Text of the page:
That trip would be a pivotal moment in the budding grappler’s career, proving to him that he belonged among the planet’s top BJJ competitors.

Langaker said:

“We went to [Art of Jiu Jitsu Academy] for three months. It blew our minds, because we came there knowing we were decent, and we [wanted] to see where we [were] in the [grappling] world.

“And then it turned out, our level was to be lined with them. That really ignited that self-belief part for us. We could hang with all these guys that [were] doing it full time.”

Loaded with confidence and determined to make a life as a professional grappler, Langaker returned to Norway where he began training in earnest, hoping to build an elite BJJ scene in his country from the ground up.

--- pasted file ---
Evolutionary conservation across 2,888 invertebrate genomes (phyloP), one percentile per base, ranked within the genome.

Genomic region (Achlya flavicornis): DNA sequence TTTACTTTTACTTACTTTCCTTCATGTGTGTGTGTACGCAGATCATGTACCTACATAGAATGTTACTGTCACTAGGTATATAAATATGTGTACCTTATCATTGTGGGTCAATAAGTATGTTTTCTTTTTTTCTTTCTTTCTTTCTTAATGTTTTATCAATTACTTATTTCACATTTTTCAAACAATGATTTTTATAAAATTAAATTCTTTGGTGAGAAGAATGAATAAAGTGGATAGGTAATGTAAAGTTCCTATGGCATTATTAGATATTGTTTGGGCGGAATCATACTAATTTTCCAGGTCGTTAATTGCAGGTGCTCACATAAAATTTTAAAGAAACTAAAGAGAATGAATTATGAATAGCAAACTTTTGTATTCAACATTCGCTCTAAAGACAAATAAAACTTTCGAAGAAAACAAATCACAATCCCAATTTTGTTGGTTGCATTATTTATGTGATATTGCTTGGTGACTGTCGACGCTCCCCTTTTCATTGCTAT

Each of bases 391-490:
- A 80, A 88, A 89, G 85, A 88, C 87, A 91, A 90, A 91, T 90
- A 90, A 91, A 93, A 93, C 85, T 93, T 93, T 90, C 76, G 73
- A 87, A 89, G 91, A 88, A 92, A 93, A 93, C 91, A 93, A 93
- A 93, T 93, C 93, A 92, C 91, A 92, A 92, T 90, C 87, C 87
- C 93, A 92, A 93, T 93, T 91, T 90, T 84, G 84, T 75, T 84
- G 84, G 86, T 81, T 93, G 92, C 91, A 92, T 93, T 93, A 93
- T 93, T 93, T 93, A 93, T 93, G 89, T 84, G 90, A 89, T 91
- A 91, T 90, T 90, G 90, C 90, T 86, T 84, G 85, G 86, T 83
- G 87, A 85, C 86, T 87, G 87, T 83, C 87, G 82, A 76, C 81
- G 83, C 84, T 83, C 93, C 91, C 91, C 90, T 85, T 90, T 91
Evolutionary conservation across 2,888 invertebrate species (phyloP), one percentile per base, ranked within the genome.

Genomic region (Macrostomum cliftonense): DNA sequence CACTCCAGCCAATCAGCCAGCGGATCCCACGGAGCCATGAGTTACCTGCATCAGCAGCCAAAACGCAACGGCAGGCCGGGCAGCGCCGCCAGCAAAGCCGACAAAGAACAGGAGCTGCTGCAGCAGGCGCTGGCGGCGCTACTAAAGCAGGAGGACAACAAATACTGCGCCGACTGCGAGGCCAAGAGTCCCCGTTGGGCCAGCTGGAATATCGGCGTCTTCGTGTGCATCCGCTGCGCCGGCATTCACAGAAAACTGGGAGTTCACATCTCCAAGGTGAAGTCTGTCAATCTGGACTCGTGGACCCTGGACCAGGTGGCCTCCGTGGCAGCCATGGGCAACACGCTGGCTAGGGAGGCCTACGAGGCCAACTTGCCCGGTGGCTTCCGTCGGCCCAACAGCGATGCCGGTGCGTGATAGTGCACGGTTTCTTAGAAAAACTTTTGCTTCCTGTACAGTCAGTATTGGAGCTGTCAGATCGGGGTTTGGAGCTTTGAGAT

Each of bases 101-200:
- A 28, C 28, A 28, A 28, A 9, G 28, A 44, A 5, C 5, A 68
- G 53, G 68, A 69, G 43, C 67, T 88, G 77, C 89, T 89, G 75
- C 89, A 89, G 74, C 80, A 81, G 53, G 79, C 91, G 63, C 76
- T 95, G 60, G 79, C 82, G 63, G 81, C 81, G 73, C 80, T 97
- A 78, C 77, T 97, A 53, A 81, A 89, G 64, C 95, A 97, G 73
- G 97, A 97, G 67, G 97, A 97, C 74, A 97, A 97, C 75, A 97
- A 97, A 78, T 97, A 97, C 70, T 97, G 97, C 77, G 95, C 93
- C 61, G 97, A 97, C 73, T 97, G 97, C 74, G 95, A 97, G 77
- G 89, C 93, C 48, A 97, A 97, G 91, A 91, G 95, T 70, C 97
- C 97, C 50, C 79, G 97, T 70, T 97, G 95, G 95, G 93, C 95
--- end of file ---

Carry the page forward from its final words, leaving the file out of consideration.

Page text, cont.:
Looking back on that time, he says his one-track mind and genuine love for Brazilian Jiu-Jitsu carried him to success no matter what obstacles he faced.

Langaker said:

“I’m a samurai when it comes to it. I do it because I really, really, really, really love this sport. And this is all I want to do. This is my calling. So I would just mindlessly go — never a thought about anything like economics. It [didn’t] matter, it [would] all solve itself. I just pursued it.”

Money Troubles

Like countless other aspiring professional grapplers, Langaker struggled to make ends meet early in his career.